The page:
Ballarat is a regional city in southern Victoria not far from the capital, Melbourne. It sits in the Goldfields, an area known for its heritage towns, diverse landscapes, delicious food and tourism.
The traditional custodians of the land in and around Ballarat are the Wadawurrung and Dja Dja Wurrung peoples. Their connection to the land is ongoing. In the mid-19th century, when prospectors discovered gold nearby, Ballarat emerged as a gold mining boomtown. Those times have passed but Ballarat today is one of Australia’s fastest-growing inland cities and a vibrant hub for the arts and culture.
Where is Ballarat?
Ballarat is the third-largest city in Victoria, with a population of almost 110,000. It is situated approximately 120 kilometres northeast of Melbourne.
Getting to Ballarat
Ballarat is so close to Melbourne it’s accessible by public transport. This makes it ideal for an overnight stay or getaway. You can travel from Melbourne to Ballarat – by bus, train or car – in about 90 minutes. The train leaves from Southern Cross Station and stops in the centre of Ballarat. Taking a bus from Southern Cross Coach terminal is slightly cheaper, while travelling by car can cut up to 15 minutes from the trip.
If you’re keen to see more of Victoria by car, Ballarat is an hour and a half from Bendigo, another gold rush town, 40 minutes from the spa town of Daylesford, 70 minutes from Geelong and two hours from Warrnambool, on the Great Ocean Road.
The history of Ballarat
The discovery of gold near Ballarat in 1851 sparked Victoria’s gold rush. Ballarat became a thriving ‘boomtown’ and was declared a city in 1871. In 1854, local miners staged an uprising – the Eureka Stockade – against government forces. This event became known as the Eureka Rebellion. It led to Australian men receiving the right to vote and is widely considered the birth of Australian democracy.
Unlike many other boomtowns, Ballarat continued to prosper well into the 19th century because its goldfields produced gold for decades. But by the start of the 20th century, Ballarat’s gold mining had slowed considerably and it became less important as a mining town. However, Ballarat has remained popular as a tourist destination and cultural centre (and, as we mentioned before, is one of Australia’s fastest-growing inland cities!).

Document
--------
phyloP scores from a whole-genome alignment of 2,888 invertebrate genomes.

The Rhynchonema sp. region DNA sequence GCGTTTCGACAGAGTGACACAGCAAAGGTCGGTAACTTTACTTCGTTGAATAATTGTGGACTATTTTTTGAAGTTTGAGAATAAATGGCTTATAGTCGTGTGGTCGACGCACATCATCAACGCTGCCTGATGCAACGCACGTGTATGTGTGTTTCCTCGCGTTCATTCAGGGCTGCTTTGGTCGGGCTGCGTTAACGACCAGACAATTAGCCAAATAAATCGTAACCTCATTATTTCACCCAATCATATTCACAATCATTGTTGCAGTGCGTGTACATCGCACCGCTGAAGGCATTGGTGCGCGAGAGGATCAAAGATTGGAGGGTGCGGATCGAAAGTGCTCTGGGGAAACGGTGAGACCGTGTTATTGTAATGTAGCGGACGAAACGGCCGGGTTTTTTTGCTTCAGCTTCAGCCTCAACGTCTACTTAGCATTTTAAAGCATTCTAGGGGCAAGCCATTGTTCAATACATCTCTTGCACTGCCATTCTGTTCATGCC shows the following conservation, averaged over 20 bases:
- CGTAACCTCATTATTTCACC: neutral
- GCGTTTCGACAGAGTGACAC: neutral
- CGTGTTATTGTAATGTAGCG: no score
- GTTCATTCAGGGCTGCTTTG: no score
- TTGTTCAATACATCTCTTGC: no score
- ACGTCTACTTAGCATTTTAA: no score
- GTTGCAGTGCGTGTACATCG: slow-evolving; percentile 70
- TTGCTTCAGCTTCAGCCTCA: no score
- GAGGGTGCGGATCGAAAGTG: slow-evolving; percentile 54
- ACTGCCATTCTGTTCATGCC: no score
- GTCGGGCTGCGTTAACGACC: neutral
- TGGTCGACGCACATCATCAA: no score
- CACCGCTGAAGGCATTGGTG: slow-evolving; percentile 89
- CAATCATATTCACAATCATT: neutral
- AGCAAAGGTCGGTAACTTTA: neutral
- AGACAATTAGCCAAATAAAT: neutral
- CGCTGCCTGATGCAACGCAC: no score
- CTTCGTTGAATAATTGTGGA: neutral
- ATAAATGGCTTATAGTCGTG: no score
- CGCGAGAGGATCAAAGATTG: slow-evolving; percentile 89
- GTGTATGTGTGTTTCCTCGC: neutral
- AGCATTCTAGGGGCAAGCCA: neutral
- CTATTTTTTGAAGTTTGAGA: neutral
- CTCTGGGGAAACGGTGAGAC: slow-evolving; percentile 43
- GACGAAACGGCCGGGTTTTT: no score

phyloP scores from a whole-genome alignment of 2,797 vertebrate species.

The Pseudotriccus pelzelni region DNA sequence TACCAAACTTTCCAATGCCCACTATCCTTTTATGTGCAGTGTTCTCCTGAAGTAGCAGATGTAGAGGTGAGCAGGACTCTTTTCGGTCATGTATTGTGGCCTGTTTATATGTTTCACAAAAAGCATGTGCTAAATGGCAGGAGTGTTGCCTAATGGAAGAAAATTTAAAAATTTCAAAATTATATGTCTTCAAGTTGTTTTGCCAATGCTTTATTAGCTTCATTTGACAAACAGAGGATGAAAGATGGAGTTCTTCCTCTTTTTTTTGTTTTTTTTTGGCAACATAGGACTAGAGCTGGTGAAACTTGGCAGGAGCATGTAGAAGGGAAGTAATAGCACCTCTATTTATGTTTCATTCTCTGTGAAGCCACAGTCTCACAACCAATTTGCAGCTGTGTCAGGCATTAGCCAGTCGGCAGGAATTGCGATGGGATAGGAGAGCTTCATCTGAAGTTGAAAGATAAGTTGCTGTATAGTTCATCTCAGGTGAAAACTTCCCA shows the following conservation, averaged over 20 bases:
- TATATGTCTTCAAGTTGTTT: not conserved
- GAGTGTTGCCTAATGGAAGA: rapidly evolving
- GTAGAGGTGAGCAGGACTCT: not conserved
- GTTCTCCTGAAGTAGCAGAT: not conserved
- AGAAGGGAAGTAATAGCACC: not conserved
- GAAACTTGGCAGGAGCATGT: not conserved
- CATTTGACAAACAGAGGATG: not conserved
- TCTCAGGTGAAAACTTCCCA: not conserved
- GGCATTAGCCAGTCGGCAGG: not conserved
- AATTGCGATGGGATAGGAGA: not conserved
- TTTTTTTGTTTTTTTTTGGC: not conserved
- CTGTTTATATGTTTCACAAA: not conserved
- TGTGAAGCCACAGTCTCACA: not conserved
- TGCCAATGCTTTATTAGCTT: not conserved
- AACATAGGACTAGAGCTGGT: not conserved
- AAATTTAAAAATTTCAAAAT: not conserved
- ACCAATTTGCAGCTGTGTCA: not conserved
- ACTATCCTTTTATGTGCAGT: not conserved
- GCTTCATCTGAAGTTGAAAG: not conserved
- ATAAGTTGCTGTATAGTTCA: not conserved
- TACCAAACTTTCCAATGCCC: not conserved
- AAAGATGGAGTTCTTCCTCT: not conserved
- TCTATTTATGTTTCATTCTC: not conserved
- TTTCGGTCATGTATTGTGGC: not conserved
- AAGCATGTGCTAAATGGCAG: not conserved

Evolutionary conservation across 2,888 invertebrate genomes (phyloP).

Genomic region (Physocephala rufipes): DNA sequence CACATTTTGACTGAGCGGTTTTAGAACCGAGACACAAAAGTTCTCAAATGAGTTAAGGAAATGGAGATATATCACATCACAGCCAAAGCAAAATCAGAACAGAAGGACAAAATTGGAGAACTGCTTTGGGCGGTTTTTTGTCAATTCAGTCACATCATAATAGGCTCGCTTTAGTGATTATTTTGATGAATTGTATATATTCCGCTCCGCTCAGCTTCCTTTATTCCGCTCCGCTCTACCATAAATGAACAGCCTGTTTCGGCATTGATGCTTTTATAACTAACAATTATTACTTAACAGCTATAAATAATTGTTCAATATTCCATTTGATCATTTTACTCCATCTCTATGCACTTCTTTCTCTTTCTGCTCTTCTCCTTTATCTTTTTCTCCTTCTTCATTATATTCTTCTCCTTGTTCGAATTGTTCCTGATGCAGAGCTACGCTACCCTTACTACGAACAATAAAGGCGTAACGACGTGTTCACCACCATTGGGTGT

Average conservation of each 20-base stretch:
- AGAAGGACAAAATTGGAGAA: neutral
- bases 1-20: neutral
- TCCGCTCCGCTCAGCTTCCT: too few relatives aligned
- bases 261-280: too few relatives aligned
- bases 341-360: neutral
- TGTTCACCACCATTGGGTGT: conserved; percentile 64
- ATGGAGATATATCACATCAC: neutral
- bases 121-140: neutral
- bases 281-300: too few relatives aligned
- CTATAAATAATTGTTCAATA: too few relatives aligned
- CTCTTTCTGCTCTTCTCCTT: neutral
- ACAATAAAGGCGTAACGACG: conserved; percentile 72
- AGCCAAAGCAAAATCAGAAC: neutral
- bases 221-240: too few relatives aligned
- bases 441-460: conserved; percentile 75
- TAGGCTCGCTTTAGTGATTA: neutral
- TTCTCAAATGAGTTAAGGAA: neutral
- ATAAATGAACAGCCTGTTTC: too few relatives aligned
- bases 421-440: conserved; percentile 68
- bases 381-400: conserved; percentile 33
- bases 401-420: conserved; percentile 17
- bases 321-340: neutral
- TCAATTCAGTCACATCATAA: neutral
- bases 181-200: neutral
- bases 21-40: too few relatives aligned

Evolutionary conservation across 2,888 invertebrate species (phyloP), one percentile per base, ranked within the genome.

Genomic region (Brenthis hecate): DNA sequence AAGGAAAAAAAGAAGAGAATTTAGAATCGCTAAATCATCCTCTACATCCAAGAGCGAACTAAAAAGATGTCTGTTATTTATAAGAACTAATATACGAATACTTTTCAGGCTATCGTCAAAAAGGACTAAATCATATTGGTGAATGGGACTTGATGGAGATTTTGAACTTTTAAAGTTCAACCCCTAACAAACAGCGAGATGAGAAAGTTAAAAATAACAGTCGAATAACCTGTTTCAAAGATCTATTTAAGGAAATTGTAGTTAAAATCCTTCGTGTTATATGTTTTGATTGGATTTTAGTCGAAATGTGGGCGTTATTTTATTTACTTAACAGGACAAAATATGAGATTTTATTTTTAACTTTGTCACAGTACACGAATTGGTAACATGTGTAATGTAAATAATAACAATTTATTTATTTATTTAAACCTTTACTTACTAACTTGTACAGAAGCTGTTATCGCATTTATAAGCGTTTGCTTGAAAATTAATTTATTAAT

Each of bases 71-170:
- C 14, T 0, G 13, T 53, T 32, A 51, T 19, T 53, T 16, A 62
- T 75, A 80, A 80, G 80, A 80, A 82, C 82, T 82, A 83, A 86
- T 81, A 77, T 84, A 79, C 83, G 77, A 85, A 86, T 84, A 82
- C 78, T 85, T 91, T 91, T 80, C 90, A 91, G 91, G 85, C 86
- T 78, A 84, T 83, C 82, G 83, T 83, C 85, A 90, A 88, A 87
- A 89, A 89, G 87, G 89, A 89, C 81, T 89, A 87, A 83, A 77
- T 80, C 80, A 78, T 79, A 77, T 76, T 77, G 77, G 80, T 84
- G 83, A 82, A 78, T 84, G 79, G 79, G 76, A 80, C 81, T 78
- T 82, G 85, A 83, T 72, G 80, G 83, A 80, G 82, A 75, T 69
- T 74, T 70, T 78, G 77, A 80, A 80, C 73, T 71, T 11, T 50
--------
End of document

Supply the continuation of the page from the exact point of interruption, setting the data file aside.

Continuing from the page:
Study options in Ballarat
Ballarat is a great place to study. Options for universities in Ballarat include Federation University Australia and Australian Catholic University (ACU).
The ACU Ballarat Campus (Aquinas) is located in town, between Lake Wendouree and the commercial centre, with cafes, restaurants and gardens nearby. Nursing and education are among courses popular with local and international students. Plus, ACU is ranked first in Australia for graduate employment!
The Mt Helen Federation University campus is located 10 kilometres from the centre of Ballarat in peaceful bushland. It offers higher education, technical and further education (TAFE) and research opportunities, and an array of sport and leisure facilities.
To find out more about education providers in Ballarat, check out our guide to universities in Victoria.
Why study in Ballarat?
Ballarat is close to Melbourne and other regional cities – including Adelaide, South Australia – but the cost of living much is lower. Rent in Ballarat is 27% lower than in Melbourne and 10% lower than Adelaide, with less competition for accommodation. Regional cities such as Ballarat are also more relaxed and laid-back than the capital cities.
If you’re interested in studying in Ballarat it’s a good idea to find out more about studying in regional Australia, and what studying in regional Victoria can mean for your visa.
Whether you’re already living in – or planning to live in – Ballarat, or planning a visit, you may like to explore our list of day trips and fun things to do in Ballarat. Attractions include Sovereign Hill, Ballarat Wildlife Park, Kryal Castle, the Art Gallery of Ballarat, the Eureka Centre Ballarat and the Lake Wendouree precinct.